>September 3rd: First big welding project is complete!

>The family worked together to make a planter for my mother-in-law, Elaine. My boys call her “Nana”, so we personalized the planter with the new plasma cutter.

We made an upright “trellis” out of steel square tube, 1/4″ plate and some cut mounting hooks from IKEA.
Primed the galvanized metal, cleaned the bare steel, and then painted the whole thing…
If you are paying attention, you are wondering – “what is that little yellow box next to the planter?” – Great question! 🙂
After we had “NANA” cut in the side of the planter, I thought…OOOOH…why not BACKLIGHT it so that at night you see this…
Back at Home Depot, I grabbed a 3-LED solar landscape light and then brought it home to disassemble. That little yellow box is the “light box” which holds the LEDs and has the attached solar panel.
The final product (with a Jasmine plant installed) looks like this…and at night, “NANA” is visible through the side just like the pic above…
Here’s another shot where you can see the light…
It also has some ACCESSORIES! First a bright purple watering can (she loves purple)…
And I found this idea online, so the boys & I made one from spoons and a ladle we purchased at IKEA.
The family is very proud of how it turned out, everyone had a chance to help in some part of the construction, and we think she will LOVE it. Her cake is also a planter / flower theme, so it all works together!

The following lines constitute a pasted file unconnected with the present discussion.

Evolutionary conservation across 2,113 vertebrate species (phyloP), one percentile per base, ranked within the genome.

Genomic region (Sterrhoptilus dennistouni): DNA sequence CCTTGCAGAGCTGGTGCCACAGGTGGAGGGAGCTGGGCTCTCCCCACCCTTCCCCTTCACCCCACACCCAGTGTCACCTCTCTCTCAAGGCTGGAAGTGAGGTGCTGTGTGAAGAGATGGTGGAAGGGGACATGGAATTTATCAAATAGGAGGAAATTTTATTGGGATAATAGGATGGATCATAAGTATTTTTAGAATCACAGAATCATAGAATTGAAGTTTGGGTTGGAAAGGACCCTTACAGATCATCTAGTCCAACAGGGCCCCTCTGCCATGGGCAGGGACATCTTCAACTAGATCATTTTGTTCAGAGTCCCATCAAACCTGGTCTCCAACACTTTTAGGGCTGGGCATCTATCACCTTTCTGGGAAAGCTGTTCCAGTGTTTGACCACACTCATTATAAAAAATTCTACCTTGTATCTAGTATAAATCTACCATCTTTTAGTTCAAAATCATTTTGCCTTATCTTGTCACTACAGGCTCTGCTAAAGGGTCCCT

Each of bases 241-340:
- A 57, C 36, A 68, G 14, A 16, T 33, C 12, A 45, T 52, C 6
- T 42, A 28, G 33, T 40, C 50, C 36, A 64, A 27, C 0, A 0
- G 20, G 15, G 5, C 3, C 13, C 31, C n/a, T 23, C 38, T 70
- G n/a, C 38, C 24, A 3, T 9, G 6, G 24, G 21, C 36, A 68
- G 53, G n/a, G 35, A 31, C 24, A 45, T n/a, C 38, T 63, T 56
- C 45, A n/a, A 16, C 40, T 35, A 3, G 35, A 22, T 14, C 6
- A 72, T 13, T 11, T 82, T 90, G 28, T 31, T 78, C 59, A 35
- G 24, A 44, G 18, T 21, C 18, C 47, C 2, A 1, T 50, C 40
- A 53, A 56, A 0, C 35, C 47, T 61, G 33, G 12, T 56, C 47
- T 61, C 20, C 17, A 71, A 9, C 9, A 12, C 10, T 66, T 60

Below are some pictures of the light box construction. It was great sheet metal fabrication practice for me…
This is the light box in the middle of welding the curved edges. The light box started as a flat sheet of 22 gauge sheet metal from Home Depot. Adam & I made a template with cardboard, then used the plasma cutter to cut it out, then the vise for bending the edges, then tack welded & grinded the seams…
This is the point where I really got excited – the edges came out GREAT and I never thought I could build something like this…
You can see some of the little holes…more welding & grinding required!
Once it was painted, I moved to the workbench for assembly…
I drilled the big hole in the back after painting, which meant another prep / paint / wait cycle…Next time I build something like this I’ll fine sand it after priming and between top coats. I experimented a bit with it on this one and that section came out ultra-smooth!
The remaining parts from the sacrificial landscape light. I picked this one due to 3 LED brightness, a BIG solar cell and a lithium battery. I was surprised to see 5 wires going to the LEDs. The charging circuit is down on the board with the LEDs.
Below was a test fit with the new aluminum reflector. Blue tape is so versatile! Here it is attaching the board AND insulating it from the aluminum reflector 🙂
I used ribbon cable to extend the wires, and heat-shrinked everything 🙂 I also used hot glue to insulate the back of the circuit board AND to attach the board to the reflector.
I bent a piece of clear polystyrene and siliconed it to the the front of the box to both waterproof and diffuse the light. I did not trust my welded seams to be waterproof so I siliconed all the edges 🙂 Messy, but should be watertight.

In the front view of the final light box, you can see the aluminum reflector (it is curved…looked cool, don’t know if it really helps…) and the LED / charging circuit and wires hot glued to the reflector…




Another benefit of this light is that the battery is replaceable and in the bottom of the solar cell assembly, so I don’t have to open the light box…

This was a GREAT project. We plasma cut, bent metal, welded metal, grinded (ground?!), soldered, hot glued, sanded, wire brushed, primed, painted, heat formed (polystyrene), epoxied (trellis to pot), glued (pvc) and siliconed. 

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